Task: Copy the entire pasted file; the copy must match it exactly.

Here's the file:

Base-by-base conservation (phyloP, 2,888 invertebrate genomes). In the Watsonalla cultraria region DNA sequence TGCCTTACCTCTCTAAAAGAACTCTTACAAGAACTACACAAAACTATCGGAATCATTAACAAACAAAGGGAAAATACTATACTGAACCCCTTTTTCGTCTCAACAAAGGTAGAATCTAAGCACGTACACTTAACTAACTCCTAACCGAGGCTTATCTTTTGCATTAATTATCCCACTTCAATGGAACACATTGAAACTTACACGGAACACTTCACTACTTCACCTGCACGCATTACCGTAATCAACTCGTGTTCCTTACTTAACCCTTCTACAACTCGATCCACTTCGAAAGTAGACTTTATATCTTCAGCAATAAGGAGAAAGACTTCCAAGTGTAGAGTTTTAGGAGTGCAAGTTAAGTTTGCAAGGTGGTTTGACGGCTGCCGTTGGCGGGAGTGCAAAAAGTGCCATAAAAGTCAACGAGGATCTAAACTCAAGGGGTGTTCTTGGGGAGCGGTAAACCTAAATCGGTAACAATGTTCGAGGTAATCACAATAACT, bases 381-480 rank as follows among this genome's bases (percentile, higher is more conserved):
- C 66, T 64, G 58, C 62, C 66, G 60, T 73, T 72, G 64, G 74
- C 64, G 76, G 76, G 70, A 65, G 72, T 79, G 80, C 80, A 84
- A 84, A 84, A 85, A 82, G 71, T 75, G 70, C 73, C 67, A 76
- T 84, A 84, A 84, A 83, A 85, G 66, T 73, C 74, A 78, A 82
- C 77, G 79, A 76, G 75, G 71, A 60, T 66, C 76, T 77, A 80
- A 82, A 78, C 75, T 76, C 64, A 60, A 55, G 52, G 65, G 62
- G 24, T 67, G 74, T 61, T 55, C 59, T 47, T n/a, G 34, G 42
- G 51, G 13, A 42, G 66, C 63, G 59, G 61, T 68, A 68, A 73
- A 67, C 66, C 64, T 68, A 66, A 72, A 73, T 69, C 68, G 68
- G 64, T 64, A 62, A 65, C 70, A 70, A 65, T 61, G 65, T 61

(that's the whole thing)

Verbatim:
Base-by-base conservation (phyloP, 2,888 invertebrate genomes). In the Watsonalla cultraria region DNA sequence TGCCTTACCTCTCTAAAAGAACTCTTACAAGAACTACACAAAACTATCGGAATCATTAACAAACAAAGGGAAAATACTATACTGAACCCCTTTTTCGTCTCAACAAAGGTAGAATCTAAGCACGTACACTTAACTAACTCCTAACCGAGGCTTATCTTTTGCATTAATTATCCCACTTCAATGGAACACATTGAAACTTACACGGAACACTTCACTACTTCACCTGCACGCATTACCGTAATCAACTCGTGTTCCTTACTTAACCCTTCTACAACTCGATCCACTTCGAAAGTAGACTTTATATCTTCAGCAATAAGGAGAAAGACTTCCAAGTGTAGAGTTTTAGGAGTGCAAGTTAAGTTTGCAAGGTGGTTTGACGGCTGCCGTTGGCGGGAGTGCAAAAAGTGCCATAAAAGTCAACGAGGATCTAAACTCAAGGGGTGTTCTTGGGGAGCGGTAAACCTAAATCGGTAACAATGTTCGAGGTAATCACAATAACT, bases 381-480 rank as follows among this genome's bases (percentile, higher is more conserved):
- C 66, T 64, G 58, C 62, C 66, G 60, T 73, T 72, G 64, G 74
- C 64, G 76, G 76, G 70, A 65, G 72, T 79, G 80, C 80, A 84
- A 84, A 84, A 85, A 82, G 71, T 75, G 70, C 73, C 67, A 76
- T 84, A 84, A 84, A 83, A 85, G 66, T 73, C 74, A 78, A 82
- C 77, G 79, A 76, G 75, G 71, A 60, T 66, C 76, T 77, A 80
- A 82, A 78, C 75, T 76, C 64, A 60, A 55, G 52, G 65, G 62
- G 24, T 67, G 74, T 61, T 55, C 59, T 47, T n/a, G 34, G 42
- G 51, G 13, A 42, G 66, C 63, G 59, G 61, T 68, A 68, A 73
- A 67, C 66, C 64, T 68, A 66, A 72, A 73, T 69, C 68, G 68
- G 64, T 64, A 62, A 65, C 70, A 70, A 65, T 61, G 65, T 61